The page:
The control of crystalline orientation and microstructure is desirable since this directly influences the magnetic properties and corresponding properties such as anisotropy, coercivity, and device functionality (Teranishi et al. 1997; Hirose et al. 1997; Ohsawa et al. 1999).
It is worth noting that in both Co and Ni de-wetted films, the slight increase in nanoparticle size with increasing film thickness observed in thicker films from X-ray diffractograms (see “X-ray diffraction and X-ray photoelectron spectroscopy” section) has quite negligible effects on the hysteresis properties. The largest magnetic changes occur in thin de-wetted films (nominal thickness below 8 m) where no significant conclusion can be safely drawn from X-ray diffractograms.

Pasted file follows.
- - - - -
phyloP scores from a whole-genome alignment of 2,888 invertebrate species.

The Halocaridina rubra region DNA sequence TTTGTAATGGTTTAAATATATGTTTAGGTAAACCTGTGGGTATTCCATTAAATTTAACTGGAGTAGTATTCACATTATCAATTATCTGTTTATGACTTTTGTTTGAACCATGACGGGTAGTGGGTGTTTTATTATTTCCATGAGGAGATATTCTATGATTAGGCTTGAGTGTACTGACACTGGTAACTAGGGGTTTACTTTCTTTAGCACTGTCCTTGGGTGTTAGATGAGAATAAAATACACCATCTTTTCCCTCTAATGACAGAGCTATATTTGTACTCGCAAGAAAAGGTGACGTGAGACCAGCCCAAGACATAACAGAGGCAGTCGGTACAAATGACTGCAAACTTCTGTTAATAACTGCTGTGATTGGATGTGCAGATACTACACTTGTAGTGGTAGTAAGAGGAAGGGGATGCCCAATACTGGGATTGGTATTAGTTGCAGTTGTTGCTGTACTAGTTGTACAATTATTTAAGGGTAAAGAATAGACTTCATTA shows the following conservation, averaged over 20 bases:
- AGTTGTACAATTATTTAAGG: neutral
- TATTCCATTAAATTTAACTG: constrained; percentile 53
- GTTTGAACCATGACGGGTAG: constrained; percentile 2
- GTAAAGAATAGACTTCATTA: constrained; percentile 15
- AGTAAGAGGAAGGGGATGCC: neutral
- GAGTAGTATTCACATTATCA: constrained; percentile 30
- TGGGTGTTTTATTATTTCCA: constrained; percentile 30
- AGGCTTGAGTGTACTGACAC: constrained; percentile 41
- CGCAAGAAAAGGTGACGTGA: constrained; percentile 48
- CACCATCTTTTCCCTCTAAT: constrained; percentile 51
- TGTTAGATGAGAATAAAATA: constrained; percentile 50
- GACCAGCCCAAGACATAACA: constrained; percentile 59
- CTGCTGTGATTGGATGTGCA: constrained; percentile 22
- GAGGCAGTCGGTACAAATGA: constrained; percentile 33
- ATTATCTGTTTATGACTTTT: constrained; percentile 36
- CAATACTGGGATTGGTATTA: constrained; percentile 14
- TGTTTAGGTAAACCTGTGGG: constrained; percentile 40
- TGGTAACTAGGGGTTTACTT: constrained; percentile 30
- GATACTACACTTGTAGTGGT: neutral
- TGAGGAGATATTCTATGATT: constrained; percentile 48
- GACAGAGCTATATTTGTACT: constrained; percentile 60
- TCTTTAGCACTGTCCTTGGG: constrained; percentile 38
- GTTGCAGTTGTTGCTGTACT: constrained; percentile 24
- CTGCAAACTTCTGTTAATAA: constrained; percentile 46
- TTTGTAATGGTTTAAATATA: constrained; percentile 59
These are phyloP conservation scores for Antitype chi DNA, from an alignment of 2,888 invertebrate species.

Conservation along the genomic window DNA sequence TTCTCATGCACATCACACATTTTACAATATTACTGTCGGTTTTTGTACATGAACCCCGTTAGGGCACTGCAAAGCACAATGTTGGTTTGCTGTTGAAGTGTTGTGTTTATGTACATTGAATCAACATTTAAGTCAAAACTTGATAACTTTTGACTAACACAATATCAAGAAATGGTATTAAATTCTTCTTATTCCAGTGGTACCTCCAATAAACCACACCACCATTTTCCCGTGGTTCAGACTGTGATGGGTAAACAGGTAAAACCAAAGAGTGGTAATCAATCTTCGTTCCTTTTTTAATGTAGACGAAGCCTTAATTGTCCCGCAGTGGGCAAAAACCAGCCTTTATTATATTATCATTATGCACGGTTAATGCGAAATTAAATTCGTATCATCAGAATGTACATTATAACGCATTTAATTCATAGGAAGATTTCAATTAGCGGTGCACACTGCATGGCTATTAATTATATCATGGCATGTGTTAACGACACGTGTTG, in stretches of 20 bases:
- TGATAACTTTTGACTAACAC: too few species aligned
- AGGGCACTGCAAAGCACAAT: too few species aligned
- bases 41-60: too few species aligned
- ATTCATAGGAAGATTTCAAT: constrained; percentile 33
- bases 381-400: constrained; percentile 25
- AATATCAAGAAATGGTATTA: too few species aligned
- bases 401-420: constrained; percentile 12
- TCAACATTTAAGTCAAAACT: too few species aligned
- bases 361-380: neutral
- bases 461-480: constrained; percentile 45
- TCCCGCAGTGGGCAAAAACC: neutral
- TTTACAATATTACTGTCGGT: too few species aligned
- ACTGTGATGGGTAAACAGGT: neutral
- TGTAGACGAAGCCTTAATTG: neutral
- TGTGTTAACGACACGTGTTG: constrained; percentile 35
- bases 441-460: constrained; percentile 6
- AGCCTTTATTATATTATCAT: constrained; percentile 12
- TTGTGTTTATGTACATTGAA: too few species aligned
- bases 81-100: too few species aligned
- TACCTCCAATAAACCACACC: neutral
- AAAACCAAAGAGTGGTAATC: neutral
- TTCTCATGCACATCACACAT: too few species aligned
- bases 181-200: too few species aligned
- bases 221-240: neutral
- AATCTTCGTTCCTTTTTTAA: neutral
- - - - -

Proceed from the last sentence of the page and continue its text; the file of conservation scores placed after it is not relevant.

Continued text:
In summary, the de-wetting of homogeneous metallic Co and Ni films is effective in producing island-like films exhibiting various magnetic states that can be tailored for a number of subsequent applications, including the growth of CNT arrays.
The morphological and magnetic properties Co and Ni films with varying thickness have been investigated prior to and post de-wetting. The nanoparticle size dispersion evidenced by SEM image analysis brings about a complex magnetic behavior which originates from the superposition of superparamagnetic and blocked-particle contributions, and depends on Co and Ni film thickness. In de-wetted films, the maximum coercivity appears at intermediate thickness. For both metals, XRD spectra revealed polycrystalline multi-component structure directly affecting the magnetic properties.
One of the authors (S.G.) is thankful for a research fellowship from Politecnico di Torino during her visit.